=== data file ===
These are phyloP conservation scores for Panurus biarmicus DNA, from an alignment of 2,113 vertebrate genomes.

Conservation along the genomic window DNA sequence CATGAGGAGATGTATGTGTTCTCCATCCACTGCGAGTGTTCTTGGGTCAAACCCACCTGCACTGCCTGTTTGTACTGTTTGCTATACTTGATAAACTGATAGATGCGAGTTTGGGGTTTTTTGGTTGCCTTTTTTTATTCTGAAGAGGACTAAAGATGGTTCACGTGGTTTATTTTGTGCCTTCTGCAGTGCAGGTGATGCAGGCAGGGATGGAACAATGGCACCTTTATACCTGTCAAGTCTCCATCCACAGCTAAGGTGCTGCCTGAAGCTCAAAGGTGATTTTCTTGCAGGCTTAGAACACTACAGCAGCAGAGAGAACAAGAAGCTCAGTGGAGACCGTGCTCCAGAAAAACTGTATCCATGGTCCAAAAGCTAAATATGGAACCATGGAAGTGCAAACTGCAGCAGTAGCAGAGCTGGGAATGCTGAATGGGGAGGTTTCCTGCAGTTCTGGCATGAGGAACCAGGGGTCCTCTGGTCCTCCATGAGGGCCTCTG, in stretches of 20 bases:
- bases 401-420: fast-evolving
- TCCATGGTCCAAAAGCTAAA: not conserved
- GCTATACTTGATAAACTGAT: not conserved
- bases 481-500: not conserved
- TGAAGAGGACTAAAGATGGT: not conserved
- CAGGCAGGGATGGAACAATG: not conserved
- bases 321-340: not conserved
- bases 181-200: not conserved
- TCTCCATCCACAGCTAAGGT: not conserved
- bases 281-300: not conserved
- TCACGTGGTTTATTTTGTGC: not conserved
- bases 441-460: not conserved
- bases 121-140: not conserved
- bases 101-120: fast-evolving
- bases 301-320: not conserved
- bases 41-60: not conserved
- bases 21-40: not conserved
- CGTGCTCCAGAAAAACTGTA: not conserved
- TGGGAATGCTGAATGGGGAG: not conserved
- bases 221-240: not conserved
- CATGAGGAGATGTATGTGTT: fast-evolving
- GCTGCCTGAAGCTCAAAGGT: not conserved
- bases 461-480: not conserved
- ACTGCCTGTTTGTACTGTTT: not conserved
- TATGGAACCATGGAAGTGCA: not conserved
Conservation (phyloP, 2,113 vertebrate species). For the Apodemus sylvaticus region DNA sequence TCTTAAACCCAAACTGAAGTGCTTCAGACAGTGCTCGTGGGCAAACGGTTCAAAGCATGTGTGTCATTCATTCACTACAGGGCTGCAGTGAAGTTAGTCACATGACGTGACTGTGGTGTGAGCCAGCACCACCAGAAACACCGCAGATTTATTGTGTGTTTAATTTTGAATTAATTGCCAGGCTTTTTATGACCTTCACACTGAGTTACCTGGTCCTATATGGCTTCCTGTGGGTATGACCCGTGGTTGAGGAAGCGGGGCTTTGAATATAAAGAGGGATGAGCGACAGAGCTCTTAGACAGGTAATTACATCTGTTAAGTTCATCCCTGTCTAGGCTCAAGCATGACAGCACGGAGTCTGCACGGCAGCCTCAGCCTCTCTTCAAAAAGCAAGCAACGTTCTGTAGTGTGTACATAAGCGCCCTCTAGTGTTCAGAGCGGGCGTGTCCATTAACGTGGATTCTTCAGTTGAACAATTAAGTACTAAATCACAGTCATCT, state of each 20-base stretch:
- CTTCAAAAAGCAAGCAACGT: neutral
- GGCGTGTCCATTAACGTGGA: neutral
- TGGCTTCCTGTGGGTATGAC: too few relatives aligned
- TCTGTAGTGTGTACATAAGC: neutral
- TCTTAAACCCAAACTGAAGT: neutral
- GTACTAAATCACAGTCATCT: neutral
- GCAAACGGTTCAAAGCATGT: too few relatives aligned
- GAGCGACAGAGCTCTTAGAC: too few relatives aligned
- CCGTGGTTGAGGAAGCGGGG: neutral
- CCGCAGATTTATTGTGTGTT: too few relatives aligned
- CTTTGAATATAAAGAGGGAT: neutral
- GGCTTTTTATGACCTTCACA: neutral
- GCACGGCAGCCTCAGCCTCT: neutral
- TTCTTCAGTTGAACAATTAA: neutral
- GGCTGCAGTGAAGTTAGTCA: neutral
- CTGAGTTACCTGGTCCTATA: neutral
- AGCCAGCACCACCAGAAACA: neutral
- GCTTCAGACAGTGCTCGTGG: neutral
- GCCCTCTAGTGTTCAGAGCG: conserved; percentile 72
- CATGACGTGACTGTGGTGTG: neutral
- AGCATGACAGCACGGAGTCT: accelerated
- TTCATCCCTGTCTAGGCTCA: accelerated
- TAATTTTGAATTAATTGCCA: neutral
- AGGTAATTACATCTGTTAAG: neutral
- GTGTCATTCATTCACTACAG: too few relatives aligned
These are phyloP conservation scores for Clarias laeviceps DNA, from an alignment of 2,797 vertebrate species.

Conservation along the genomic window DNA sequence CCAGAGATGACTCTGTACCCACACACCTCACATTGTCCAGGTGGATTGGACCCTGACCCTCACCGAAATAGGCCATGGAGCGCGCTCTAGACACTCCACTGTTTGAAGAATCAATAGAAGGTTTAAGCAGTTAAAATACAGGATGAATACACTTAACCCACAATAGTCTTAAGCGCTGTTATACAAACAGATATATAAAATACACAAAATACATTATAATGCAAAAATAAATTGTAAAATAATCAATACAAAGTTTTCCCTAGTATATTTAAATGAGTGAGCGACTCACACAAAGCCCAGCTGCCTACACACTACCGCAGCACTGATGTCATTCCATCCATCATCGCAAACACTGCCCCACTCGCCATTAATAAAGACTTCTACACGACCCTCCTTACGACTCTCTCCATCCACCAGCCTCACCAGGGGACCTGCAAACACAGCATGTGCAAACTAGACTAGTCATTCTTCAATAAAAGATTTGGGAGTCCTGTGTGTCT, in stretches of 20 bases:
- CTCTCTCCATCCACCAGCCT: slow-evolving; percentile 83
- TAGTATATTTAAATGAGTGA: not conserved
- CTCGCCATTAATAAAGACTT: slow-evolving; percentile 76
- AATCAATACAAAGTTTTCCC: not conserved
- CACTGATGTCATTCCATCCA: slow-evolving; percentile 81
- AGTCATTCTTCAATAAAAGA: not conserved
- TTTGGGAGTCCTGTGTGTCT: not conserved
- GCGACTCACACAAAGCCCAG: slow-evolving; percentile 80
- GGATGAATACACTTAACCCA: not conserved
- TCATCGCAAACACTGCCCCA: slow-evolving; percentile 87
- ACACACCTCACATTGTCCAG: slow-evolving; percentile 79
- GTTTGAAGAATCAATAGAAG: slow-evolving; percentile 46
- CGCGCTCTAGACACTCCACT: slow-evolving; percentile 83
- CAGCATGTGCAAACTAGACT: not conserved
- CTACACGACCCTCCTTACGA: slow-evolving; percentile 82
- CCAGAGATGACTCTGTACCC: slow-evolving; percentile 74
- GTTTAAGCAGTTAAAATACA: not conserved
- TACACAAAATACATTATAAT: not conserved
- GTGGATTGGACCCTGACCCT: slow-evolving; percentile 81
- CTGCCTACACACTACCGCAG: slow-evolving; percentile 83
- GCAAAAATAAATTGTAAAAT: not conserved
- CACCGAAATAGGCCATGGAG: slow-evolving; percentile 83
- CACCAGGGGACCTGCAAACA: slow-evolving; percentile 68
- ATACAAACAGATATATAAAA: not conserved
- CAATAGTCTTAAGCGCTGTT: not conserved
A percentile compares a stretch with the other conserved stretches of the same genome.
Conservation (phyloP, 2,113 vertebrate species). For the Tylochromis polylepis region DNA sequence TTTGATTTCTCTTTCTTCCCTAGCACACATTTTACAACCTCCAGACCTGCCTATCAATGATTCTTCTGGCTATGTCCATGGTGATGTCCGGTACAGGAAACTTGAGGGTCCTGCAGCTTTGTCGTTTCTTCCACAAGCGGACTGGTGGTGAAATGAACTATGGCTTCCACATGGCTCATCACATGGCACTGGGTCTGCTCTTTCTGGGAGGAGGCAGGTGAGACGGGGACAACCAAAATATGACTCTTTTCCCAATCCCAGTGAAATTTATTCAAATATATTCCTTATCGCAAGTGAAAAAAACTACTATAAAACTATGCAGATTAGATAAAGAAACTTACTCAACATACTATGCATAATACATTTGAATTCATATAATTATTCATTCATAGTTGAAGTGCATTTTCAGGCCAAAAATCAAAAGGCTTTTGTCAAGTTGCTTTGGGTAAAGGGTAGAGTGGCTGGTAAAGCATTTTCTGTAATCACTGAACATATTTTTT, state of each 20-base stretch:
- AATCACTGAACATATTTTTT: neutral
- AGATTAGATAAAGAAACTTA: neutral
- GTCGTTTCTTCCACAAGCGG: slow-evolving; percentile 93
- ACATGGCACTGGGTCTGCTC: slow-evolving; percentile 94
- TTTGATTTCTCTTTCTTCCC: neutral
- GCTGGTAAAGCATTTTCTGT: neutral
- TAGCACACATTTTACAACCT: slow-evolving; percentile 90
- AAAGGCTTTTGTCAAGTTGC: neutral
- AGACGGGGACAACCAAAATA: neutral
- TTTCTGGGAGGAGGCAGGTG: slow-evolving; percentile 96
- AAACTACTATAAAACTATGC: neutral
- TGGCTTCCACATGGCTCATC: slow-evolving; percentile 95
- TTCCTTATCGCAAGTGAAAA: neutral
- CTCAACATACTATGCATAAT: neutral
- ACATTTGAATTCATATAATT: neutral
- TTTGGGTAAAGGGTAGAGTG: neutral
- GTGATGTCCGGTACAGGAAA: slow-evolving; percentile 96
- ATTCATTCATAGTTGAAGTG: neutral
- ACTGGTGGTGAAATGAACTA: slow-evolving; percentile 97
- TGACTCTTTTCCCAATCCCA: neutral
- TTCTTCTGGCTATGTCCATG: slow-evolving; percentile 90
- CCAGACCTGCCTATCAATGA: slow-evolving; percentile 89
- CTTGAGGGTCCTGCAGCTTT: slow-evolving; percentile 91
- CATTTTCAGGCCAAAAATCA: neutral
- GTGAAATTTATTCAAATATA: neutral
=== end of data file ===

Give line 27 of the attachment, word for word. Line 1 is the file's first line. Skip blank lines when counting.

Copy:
- TATGGAACCATGGAAGTGCA: not conserved